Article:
1,000 Volunteers Plant 6,000 Trees Largest Event to Date to Replace Shrine Groves Lost in Tsunami
The Nippon Foundation and tsunami-damaged Hachiman Shrine jointly held a tree-planting event yesterday, June 14, to restore the woods on the shrine grounds.
The Shrine Grove Resuscitation Project was launched in 2012, as a way to support northeast Japan’s recovery from the Great East Japan Earthquake and resulting tsunami. Through tree planting, the Nippon Foundation aims to bring together local residents to resuscitate shrine groves and revitalize local communities. The project covers three prefectures – Iwate, Miyagi, and Fukushima – and is being overseen by Akira Miyawaki, director of the Japanese Center for International Studies in Ecology. This was the ninth event held in Miyagi Prefecture, and the 11th overall.
Approximately 1,000 people gathered for the event, and planted 6,000 trees comprising 25 varieties including shirakashi (Quercus myrsinaefolia; bamboo-leaf oak), tabunoki (Machilus thunbergii), and yamazakura (Prunus jamasakura) on the shrine ground’s roughly 1,279 square meters, making this the project’s largest event. The Nippon Foundation provided support in the amount of ¥17.77 million for soil improvements needed to plant the trees.
The afternoon began with an opening ceremony featuring greetings by the chief priest of Hachiman Shrine and representatives of the prefectural and national shrine associations, the mayor of Tagajo City, and Nippon Foundation executive director Hideo Sato. A local cultural group performed a shishi-odori deer dance that is traditional to the region, and Mami Koyama, a popular animation voice actress, presented a reading of Japanese mythology from the Kojiki (Records of Ancient Matters).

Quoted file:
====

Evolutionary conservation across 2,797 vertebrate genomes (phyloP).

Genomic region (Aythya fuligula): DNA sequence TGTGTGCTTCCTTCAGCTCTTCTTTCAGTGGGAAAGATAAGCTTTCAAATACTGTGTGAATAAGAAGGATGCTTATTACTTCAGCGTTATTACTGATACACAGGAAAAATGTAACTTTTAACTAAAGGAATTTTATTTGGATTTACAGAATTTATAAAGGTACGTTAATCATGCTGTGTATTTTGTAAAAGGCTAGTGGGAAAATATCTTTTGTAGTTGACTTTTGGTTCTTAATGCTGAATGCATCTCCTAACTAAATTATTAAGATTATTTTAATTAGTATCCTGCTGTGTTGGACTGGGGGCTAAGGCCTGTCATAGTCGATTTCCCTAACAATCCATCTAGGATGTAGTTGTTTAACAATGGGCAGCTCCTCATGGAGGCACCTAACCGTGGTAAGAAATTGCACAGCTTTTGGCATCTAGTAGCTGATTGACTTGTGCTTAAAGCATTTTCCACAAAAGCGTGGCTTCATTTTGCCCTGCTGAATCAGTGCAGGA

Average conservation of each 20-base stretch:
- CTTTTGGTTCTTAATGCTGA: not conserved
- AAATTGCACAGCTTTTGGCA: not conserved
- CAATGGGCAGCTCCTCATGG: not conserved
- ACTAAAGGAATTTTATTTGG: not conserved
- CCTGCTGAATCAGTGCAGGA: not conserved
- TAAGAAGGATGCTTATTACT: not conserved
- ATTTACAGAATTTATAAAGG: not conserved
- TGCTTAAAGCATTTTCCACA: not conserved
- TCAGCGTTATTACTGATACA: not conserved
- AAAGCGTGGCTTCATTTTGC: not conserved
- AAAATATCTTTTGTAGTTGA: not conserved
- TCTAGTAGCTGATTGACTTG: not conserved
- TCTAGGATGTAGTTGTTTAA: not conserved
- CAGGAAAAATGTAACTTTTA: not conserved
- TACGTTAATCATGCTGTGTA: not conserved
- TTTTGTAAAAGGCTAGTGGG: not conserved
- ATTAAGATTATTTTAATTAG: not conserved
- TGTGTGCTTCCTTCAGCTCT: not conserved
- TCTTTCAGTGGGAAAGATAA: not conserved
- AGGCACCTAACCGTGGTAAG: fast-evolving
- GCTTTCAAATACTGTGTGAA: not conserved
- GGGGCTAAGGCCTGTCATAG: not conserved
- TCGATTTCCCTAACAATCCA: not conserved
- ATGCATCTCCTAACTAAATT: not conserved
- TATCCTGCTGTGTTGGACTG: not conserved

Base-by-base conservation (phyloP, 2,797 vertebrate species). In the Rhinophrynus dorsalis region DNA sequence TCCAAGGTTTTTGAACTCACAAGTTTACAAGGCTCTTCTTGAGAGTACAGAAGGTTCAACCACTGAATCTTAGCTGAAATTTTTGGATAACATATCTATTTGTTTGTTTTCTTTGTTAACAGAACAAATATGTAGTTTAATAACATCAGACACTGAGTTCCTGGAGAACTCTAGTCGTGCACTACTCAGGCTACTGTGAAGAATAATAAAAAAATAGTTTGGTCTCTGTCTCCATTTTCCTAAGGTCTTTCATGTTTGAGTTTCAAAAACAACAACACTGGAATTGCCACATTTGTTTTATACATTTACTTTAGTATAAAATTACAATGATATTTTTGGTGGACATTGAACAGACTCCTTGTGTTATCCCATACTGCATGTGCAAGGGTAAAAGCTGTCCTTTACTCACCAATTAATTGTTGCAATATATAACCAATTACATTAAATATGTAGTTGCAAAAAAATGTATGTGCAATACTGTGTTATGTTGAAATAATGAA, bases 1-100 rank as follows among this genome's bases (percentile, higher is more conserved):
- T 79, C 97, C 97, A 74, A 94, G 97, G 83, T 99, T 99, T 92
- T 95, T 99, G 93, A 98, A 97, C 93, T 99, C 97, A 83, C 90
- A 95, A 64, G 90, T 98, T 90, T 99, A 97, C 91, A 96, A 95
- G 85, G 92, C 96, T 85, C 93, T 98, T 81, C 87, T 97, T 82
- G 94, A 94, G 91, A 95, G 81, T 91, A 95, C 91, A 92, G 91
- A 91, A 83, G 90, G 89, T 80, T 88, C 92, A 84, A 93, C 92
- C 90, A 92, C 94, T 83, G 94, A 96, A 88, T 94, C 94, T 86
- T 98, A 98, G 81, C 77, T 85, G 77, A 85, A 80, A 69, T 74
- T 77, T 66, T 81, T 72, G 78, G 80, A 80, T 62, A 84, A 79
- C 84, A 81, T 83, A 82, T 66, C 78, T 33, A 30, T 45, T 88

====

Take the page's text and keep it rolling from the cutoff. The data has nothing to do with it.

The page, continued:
This was followed by an explanation of how to plant the trees, the actual planting, and a commemorative photograph.
About Hachiman Shrine
Located one kilometer from the coast, Hachiman Shrine was hit by a three-meter tsunami on March 11, 2011. The shrine office, torii gateway, and portable shrine were completely destroyed. The main shrine survived, protected by the surrounding grove, but given the danger of saltwater-damaged trees falling, the trees were felled and removed by volunteers.
Shrine Grove Resuscitation Project (number of trees is rounded):
|June 2012||Yamamoto, Miyagi Prefecture||3,300trees|
|August 2012||Watari, Miyagi Prefecture||1,100trees|
|April 2013||Yamamoto, Miyagi Prefecture||2,300trees|
|May 2013||Watari, Miyagi Prefecture||2,100trees|
|July 2013||Watari, Miyagi Prefecture||2,500trees|
|April 2014||Ishinomaki, Miyagi Prefecture||3,500trees|
|April 2014||Iwaki, Fukushima Prefecture||700trees|
|May 2014||Ishinomaki, Miyagi Prefecture||3,000trees|
|July 2014||Ishinomaki, Miyagi Prefecture||2,500trees|
|May 2015||Minamisoma, Fukushima Prefecture||3,000trees|
|June 2015||Tagajo, Miyagi Prefecture||6,000trees|
Public Relations Section, Communications Department
The Nippon Foundation